Passive aggressive people are negative but express their negatively indirectly through their behavior instead of directly. That’s sneaky!
Emails and texts are short, but may not be so sweet. Passive aggressive behavior is mean and malicious without being openly confrontational:
Think about combining both hostility and avoidance at the same time.
It’s an interesting dynamic. It is also confusing to show and prove to other people sometimes.
Why it matters
The underlying emotion behind the passive aggressive person is anger. S/he lashes out. These actions and communications can hurt. Hurt feelings can and will fracture relationships.
Passive aggressive people thrive on eliciting harmful emotional responses from other people.
Passive aggressive behavior increases anxiety. It also creates a cycle of negative responses that can escalate into more than just revolving tension.
By interfering with the formation and maintanence of healthy relationships, passive aggresive behavior can make family, work, and friend relationships toxic.
Passive aggressive examples
There are many ways that passive aggressive behavior shows up in the workplace and in personal space. Examples include:
- Giving the silent treatment
- Being late or not showing up at all
- Missing deadlines
- Saying “Fine, whatever.”
- Sulking, Pouting
- Sabotaging tasks
I’ve always advised folks to be careful with email. Why? It’s the tone. With email, tone is inferred with the words, phrases, and images that you use.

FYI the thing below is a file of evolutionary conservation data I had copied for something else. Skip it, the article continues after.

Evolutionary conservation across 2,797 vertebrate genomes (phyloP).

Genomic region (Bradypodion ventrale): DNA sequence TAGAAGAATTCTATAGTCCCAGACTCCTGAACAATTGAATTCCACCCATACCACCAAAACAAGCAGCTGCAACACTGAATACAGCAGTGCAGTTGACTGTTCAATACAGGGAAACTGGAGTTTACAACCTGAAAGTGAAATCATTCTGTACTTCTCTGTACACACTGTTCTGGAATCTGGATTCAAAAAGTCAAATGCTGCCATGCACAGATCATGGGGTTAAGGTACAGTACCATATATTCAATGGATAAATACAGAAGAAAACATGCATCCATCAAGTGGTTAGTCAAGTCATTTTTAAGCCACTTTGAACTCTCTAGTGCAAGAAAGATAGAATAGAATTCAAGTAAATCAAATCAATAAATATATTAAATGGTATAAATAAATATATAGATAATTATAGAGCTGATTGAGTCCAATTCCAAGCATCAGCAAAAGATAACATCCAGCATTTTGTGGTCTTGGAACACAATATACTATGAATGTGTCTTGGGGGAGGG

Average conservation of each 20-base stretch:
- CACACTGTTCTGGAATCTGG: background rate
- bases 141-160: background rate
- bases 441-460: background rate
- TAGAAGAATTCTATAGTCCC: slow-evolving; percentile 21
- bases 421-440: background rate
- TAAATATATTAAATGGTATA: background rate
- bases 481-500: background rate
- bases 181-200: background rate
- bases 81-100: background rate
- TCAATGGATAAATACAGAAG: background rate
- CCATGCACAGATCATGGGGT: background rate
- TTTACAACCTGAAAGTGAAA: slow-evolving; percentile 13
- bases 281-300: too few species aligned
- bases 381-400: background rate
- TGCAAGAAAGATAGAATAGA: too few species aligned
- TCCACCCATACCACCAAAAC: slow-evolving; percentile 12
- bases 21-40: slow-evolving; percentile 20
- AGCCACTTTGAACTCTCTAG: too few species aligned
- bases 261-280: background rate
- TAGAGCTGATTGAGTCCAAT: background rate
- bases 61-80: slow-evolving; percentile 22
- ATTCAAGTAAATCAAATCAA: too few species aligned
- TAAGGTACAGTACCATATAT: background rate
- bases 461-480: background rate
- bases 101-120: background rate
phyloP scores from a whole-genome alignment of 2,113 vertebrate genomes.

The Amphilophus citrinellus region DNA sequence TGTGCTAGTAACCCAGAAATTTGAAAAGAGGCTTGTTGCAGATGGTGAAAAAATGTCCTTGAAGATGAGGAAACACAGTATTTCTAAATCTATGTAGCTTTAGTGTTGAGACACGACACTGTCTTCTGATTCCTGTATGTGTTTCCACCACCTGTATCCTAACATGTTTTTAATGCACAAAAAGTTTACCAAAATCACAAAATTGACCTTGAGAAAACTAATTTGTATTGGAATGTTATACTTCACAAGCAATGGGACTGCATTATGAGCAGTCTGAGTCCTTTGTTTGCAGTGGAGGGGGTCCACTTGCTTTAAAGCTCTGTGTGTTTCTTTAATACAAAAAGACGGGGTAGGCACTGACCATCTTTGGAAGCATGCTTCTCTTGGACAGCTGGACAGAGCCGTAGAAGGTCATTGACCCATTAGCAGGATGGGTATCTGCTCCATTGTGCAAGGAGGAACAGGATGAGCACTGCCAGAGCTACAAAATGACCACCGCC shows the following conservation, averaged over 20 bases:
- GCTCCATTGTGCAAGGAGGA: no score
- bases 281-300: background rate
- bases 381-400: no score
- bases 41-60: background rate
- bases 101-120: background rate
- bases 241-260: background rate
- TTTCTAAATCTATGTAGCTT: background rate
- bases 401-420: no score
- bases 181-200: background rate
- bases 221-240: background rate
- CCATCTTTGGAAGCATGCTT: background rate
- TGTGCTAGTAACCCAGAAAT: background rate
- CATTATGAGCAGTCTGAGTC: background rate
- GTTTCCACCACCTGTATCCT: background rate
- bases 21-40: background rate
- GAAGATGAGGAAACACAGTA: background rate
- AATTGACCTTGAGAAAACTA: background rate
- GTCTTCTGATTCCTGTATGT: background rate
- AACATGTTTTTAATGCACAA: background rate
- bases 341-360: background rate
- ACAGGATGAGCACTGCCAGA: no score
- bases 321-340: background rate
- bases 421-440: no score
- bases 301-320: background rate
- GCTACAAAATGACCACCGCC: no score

With tone, you may be communicating something unspoken that is not intentional.
With emails, there is an expectation of professionalism and digital etiquette. Email is now the primary mode of commuication for work tasks. It is not the best way to express frustration, so be aware of how you state what you want to say.
It can even more confusing when you are friendly in person but seem to betray another with passive aggressive emails.
Examples of passive aggressive emails include:
- Copying your boss on emails regarding small issues that don’t concern her
- Using phrases like, “As I previously stated…”
- Using phrases like “Per my last email…”
Some of the same rules above with emails also apply with text messages. Like email, tone is also inferred with the words, phrases, and images that you use. With texts, don’t you want to be friendly?
Choose your words carefully, especially abbeviations and and acronyms.
Using emojis can help diffuse negative emotions and clarify super-positive ones.
Photo credit: Firmbee.com, Unsplash